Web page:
Eid Al Adha

Cote D’Ivoire President Ouattara to meet ex-rival Gbagbo

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Cote D’Ivoire leader Alassane Ouattara will meet his predecessor and former rival Laurent Gbagbo on July 27 for their first talks since Gbagbo’s return home after a nearly 10-yearin exile, the presidency said on Wednesday.

The long-awaited talks are widely seen in Cote D’Ivoire as a key to easing the country’s simmering political tensions.

The meeting will take place in the presidential palace, spokesman Amadou Coulibaly said, adding that the pair had been “in touch” by phone in early July.

Ouattara and Gbagbo headed rival factions in a post-election conflict in 2010-11 that claimed several thousand lives.

Gbagbo, 76, was arrested in April 2011 and dragged before the International Criminal Court (ICC) in The Hague to face charges of crimes against humanity resulting from the violence.

He was acquitted in January 2019, a decision that was upheld in March this year and enabled him to return home on June 17.

Ouattara, 79, has officially welcomed Gbagbo’s return, seeing it as a key to easing the country’s entrenched problems.

Scores of people were killed last year in pre-electoral clashes with the police after Ouattara controversially unveiled his bid for a third presidential term.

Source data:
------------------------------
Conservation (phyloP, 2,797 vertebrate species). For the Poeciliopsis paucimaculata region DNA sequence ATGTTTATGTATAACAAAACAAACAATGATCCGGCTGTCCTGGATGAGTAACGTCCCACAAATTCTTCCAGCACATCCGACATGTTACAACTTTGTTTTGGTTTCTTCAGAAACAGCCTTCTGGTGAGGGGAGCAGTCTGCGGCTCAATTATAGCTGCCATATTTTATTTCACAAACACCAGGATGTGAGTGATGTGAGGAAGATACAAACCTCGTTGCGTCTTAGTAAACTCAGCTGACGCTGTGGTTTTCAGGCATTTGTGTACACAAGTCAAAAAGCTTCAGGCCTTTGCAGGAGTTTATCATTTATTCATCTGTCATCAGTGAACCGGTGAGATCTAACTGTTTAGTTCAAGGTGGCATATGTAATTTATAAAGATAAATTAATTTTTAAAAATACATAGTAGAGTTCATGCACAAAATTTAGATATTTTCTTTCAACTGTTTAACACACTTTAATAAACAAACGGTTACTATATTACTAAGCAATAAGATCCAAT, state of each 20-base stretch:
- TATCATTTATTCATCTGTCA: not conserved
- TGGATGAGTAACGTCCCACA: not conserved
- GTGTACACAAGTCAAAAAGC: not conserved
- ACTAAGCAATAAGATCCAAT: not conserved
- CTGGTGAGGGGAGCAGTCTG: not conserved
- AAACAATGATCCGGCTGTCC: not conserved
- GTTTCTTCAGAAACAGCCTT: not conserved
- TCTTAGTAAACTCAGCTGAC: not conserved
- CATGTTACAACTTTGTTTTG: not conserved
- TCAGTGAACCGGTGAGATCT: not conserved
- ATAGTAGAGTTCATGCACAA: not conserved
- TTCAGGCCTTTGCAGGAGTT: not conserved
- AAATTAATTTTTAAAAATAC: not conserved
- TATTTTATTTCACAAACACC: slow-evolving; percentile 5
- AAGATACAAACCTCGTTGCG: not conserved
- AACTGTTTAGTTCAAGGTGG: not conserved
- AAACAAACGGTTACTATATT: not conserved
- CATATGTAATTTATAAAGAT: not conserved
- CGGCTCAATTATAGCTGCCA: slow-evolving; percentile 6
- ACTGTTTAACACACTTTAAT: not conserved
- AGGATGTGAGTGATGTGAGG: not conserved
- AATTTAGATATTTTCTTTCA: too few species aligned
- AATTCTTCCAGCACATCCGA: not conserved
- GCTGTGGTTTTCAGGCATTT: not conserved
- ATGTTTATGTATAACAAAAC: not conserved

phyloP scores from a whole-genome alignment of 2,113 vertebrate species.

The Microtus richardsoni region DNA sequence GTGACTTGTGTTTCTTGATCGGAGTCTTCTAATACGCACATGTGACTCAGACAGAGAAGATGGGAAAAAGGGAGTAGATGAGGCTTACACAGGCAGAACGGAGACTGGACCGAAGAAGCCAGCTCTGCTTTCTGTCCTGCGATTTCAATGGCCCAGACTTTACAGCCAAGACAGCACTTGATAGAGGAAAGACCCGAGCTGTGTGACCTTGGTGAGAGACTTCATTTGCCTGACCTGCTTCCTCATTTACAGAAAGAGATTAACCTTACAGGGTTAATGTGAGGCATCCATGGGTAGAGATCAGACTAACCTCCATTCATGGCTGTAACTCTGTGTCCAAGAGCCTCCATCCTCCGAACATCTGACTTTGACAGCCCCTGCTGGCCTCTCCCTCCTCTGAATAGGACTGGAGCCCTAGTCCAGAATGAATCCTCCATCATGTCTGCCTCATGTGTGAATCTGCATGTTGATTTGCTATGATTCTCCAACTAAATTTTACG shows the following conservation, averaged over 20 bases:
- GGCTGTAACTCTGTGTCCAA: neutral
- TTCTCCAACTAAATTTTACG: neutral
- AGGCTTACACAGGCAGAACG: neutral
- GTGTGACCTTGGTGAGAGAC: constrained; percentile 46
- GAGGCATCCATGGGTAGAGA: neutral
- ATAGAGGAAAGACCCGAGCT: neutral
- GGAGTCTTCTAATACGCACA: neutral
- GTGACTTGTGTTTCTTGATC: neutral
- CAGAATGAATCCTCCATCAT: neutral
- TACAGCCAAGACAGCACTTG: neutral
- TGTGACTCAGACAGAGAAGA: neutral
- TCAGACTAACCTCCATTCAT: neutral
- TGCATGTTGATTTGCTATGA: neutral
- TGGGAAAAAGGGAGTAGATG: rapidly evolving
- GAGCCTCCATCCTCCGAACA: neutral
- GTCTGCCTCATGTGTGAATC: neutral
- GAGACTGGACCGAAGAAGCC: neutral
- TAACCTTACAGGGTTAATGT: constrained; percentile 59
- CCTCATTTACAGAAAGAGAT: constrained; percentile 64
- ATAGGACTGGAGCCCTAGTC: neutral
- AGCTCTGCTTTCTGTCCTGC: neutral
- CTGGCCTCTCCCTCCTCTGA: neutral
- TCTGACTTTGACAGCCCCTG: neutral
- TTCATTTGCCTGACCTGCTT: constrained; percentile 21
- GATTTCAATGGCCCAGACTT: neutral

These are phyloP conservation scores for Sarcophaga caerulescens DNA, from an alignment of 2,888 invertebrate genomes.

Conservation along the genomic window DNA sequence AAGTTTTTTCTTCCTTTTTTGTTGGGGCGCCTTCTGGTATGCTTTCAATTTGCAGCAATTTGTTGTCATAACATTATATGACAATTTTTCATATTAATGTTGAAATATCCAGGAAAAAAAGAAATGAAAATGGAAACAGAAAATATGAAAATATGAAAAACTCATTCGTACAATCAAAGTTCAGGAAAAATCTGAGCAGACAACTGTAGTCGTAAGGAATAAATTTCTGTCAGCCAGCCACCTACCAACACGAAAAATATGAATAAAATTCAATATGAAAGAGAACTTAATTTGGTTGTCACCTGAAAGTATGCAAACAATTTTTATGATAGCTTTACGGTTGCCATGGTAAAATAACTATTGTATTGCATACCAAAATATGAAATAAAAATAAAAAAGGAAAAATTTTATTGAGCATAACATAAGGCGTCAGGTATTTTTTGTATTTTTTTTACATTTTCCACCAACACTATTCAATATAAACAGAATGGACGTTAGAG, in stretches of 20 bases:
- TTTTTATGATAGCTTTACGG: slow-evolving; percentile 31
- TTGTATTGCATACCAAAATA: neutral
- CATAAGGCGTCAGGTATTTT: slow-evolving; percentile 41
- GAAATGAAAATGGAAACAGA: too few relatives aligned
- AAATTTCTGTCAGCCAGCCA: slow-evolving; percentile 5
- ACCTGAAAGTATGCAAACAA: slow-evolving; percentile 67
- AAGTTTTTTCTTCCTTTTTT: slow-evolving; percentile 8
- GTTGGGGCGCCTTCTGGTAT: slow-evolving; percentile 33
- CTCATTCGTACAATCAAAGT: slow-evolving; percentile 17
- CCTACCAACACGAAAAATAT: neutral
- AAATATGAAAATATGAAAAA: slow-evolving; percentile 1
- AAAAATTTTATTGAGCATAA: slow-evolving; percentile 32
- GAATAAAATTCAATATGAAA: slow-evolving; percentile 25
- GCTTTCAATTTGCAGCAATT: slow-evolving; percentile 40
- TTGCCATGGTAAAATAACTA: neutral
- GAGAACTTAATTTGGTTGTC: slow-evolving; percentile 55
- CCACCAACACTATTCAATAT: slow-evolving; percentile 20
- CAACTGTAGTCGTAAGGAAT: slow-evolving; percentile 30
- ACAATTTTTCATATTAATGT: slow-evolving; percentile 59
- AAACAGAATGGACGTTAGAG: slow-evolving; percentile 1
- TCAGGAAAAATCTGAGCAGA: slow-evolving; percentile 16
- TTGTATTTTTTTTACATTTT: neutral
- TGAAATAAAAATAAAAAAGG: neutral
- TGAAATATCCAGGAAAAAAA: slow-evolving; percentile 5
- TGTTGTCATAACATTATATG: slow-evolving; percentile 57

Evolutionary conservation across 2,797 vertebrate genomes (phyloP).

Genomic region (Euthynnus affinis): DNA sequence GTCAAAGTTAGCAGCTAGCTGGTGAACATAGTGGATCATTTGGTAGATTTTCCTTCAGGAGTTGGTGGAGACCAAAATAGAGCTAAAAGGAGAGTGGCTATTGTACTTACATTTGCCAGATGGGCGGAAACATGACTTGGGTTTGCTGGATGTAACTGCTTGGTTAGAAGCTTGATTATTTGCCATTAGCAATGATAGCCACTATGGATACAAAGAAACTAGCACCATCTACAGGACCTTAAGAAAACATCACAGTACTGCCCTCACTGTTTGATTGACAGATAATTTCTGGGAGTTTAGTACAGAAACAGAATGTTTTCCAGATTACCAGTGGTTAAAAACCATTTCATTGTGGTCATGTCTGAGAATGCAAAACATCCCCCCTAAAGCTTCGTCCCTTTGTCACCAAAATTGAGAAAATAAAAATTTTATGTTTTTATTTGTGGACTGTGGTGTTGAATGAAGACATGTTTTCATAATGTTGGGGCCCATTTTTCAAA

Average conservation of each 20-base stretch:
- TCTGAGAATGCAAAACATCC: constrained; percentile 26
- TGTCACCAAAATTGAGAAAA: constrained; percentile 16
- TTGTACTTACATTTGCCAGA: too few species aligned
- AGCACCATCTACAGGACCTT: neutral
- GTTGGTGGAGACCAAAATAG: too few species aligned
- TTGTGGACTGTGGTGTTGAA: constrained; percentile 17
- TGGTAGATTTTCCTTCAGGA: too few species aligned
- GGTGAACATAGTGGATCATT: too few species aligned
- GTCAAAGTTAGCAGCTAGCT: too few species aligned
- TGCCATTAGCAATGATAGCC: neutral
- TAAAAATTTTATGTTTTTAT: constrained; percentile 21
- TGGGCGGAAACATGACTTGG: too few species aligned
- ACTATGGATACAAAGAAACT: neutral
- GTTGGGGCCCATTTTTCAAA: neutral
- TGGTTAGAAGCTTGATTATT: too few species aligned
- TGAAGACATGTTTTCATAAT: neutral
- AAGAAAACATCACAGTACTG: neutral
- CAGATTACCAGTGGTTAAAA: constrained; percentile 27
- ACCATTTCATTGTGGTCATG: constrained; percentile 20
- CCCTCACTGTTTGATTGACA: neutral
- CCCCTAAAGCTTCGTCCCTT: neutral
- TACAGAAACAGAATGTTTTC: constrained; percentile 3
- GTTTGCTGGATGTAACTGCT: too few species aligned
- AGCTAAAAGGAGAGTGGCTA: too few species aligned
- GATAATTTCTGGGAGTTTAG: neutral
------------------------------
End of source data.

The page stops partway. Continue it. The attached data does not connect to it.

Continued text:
He scored a landslide victory in the October 31 election, but it had little credibility as almost all of the opposition boycotted the poll.

Left-wing campaigner

Gbagbo rose to prominence in the 1970s as a left-wing campaigner who fought against the one-party system that was installed in Ivory Coast after it gained independence from France.

He was jailed for almost two years and spent years in exile in France.

He became President from 2000 until 2011, but it was a time of rebellion, division and repeatedly postponed elections.

Despite his turbulent record, he retains considerable grassroots support, and his defenders portray him as a charismatic champion of the poor and oppressed.

Gbagbo was convicted in absentia of “looting” the Central Bank of West African States (BCEAO) during the 2010-11 conflict, and sentenced to 20 years in jail.

Authorities have however, hinted that this sentence will be lifted.

 

Olajumoke Adeleke/CGTN

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